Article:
I don’t really get it either but I see it. I see the way women pay attention to him when we’re together. He’s tall and in good shape. He’s forever in board shorts and tank tops, tan with long brown wavy hair that he keeps in a man bun most of the time. He’s got big green eyes and an easy-going nature. He’ll talk to anyone and never gets angry.
Recently, people have been mistaking me for his girlfriend, which makes me want to barf. He’s only 14 years older than me but still, he’s my uncle. When one of the nerdy brothers at the coffee shop first met him they thought he was my boyfriend. The nerdy brother didn’t believe me at first when I said he was my uncle. It was frustrating and then became something that was brought up over and over as a joke until they found something else to obsess over.
Back to Gary’s “women.” They have a lot in common physically (petite blondes) but mostly they’re all obsessed with him in the same way. And he loses interest in them fast. I used to try to make friends with his girlfriends. Once I turned 15 and had lived with him solidly for three years, I understood that there was no point in making friends with any of them because they always disappeared.
One of them, I really liked. Her name was Mandy. She was sweet, thoughtful and she liked me. Actually really liked me. She wasn’t just pretending to want a relationship with me to make Gary like her more. I learned to spot the difference because most of his girlfriends tried to strike up relationships with me. Mandy was sincere though. Told me she liked my hair. Braided my hair. Gave me hugs whenever she saw me. When she disappeared, I raged at Gary.
I yelled to him that he ruined everything and was a gigolo. I didn’t really know what the word meant as a middle schooler but I knew it had something to do with a guy who carelessly has lots of girlfriends. Me calling him a gigolo made him laugh, which in turn made me angrier. “Little girl, don’t use words you don’t understand,” he told me.
I never forgave him for breaking Mandy’s heart. At least that was my version of events. She loved him endlessly and he dropped her like he does all the random women that come through our front door.
“Josie!” I hear Gary faintly bellow from beyond the waves. “Sing!”
This is our ritual. This is why Gary brought me today. “Your voice breaks open a window to heaven, little girl,” he started telling me before mom was gone.
I look around and make sure I am alone on the beach. The sun is just breaking over the horizon, beyond the deserted pier. I open my arms and the itchy blanket to welcome the sun. I take a deep breath and begin to sing softly at first.
“Not to touch the earth, not to see the sun. Nothing left to do but run, run, run. Let’s run. Let’s run,” I sing, beginning to pick up speed and volume.
Normally, I would be embarrassed by doing something so … weird. Singing on the beach alone to my Uncle Gary while he tries to catch a wave. But it doesn’t feel that weird anymore. He insists that when I sing to him, he always catches the best waves, leaving the the tourists and Haolies behind. He doesn’t care what I sing. Just that I sing something.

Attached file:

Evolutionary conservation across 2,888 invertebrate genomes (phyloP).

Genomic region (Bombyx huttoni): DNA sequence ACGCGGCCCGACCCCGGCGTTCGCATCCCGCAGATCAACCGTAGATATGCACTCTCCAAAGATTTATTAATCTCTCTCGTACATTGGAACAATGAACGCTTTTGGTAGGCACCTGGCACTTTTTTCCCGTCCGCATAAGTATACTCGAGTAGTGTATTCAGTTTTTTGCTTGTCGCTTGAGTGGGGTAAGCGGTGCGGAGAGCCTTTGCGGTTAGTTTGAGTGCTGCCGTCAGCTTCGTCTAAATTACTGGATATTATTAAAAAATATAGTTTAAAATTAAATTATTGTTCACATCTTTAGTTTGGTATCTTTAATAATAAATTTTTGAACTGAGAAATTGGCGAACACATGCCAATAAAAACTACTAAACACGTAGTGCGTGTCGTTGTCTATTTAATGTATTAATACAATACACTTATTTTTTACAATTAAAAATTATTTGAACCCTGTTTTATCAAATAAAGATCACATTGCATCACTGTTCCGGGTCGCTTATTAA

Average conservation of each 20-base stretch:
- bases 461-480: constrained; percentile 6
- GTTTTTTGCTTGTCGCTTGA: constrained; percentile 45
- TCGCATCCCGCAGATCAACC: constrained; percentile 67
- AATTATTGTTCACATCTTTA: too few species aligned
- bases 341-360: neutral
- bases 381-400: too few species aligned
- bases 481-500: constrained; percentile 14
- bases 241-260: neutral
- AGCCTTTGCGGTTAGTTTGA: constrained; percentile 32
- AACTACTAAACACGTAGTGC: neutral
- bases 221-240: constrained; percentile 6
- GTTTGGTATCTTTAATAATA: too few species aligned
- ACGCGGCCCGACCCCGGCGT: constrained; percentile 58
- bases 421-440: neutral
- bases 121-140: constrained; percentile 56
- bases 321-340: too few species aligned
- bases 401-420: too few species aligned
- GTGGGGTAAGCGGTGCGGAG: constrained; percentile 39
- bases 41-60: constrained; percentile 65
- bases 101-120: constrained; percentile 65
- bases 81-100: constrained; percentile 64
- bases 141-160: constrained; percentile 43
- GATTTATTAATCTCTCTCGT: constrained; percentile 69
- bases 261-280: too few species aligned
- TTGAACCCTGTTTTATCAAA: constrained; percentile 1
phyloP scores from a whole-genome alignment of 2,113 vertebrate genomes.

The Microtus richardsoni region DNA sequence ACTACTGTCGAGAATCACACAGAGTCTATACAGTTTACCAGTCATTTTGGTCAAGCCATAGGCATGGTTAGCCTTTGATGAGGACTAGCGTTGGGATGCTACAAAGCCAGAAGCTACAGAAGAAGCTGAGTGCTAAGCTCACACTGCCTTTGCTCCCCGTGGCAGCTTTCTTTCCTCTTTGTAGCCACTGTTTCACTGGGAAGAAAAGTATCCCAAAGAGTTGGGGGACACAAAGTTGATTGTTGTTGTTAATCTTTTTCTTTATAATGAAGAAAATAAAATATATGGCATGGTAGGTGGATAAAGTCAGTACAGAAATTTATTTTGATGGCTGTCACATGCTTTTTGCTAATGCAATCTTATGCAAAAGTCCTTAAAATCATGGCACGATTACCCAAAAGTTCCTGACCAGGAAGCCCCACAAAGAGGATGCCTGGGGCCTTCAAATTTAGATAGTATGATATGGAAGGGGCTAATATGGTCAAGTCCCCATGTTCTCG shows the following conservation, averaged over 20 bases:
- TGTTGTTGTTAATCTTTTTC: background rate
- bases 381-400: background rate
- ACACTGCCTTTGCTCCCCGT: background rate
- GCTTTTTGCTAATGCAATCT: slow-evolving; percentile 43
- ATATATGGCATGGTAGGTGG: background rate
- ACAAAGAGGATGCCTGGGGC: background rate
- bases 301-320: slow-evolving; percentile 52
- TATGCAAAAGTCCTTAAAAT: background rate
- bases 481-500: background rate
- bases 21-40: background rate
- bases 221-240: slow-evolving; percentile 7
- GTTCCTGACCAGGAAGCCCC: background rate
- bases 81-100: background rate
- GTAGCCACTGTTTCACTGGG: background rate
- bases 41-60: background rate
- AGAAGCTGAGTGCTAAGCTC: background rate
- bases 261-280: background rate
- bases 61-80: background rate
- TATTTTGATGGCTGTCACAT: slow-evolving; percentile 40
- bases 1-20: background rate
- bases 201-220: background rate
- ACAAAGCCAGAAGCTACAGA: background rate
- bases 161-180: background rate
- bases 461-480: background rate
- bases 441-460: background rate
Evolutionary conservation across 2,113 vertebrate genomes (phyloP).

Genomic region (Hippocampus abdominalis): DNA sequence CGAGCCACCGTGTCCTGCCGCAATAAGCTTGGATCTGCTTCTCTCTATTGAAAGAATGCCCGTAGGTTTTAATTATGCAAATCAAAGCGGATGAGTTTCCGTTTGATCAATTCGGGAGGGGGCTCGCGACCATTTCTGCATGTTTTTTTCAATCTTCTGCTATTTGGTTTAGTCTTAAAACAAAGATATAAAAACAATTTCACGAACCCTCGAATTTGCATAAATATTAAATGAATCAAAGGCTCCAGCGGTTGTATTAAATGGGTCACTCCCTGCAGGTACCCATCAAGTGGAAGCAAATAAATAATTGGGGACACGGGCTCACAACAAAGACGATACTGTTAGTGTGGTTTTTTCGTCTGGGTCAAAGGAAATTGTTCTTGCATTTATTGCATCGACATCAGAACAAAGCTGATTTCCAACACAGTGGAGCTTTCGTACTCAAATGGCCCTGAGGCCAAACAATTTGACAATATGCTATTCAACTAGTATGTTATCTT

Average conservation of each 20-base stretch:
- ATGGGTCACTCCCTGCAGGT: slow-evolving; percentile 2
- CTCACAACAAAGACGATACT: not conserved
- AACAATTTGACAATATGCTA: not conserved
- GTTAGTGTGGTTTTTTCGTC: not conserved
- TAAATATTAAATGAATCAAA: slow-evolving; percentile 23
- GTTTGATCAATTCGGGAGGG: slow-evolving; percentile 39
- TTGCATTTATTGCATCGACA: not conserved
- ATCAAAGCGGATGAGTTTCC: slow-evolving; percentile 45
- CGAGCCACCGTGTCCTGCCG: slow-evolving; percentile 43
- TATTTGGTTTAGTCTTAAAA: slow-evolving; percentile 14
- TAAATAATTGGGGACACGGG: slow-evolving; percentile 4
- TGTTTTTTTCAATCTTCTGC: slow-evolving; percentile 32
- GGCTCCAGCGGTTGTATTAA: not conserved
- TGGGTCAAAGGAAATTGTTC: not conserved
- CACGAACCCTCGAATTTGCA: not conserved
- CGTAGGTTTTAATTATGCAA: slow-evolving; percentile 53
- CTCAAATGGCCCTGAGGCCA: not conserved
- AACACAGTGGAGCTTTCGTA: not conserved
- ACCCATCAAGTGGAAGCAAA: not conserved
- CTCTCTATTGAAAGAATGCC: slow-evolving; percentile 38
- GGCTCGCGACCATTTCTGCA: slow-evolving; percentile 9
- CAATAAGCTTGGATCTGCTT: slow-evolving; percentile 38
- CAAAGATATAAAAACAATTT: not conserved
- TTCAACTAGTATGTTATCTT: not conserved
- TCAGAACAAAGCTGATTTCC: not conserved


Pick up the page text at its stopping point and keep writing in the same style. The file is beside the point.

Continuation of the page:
“House upon the hill. Moon is lying still. Shadows of the trees. Witnessing the wild breeze, come on baby run with me. Let’s run,” I sing louder and start to lose myself in the sound of the slowly slapping waves.
I pull my arms in towards my chest and wrap the blanket back around me as I dance a bit on the sand. “Run with me,” I chant-sing. “Run with me. Run with me. Let’s run.”
“Yeeeee-hooooo,” I hear over the sound of the waves and cawing seagulls. I open my eyes and stop singing to see Gary cresting a huge wave on his board. Now that he caught the wave, I can stop singing if I want. He says I’m just good luck for catching waves but he’s got the “skills to pay the bills” after that. I don’t know what that means but he laughs every time he says it. He laughs at his own jokes a lot.
I keep singing this time. Once I get started, I don’t want to stop.
“The mansion is warm at the top of the hill. Rich are the rooms and the comforts there. Red are the arms of luxuriant chairs. And you won’t know a thing till you get inside,” I sing as I kick the sand around with my black shoes.
I learned this song from one of Gary’s old records; The Doors, Waiting for the Sun album. They lived in Venice Beach too. Gary says we should honor other Venice artists.
Gary’s wave breaks close to shore. “Gary!” I yell as I stop singing for a moment, trying to make my voice carry over the sound of the waves. “I’ve got to be at work soon!”
Morning shifts are the busiest at Kava Kava Coffee. All the business people on their way to work come in like zombies needing their caffeine fix. It’s the best time to make good tips.
Gary turns and starts peddling to go out again. I sit back down on the sand and sigh out a long deep breath.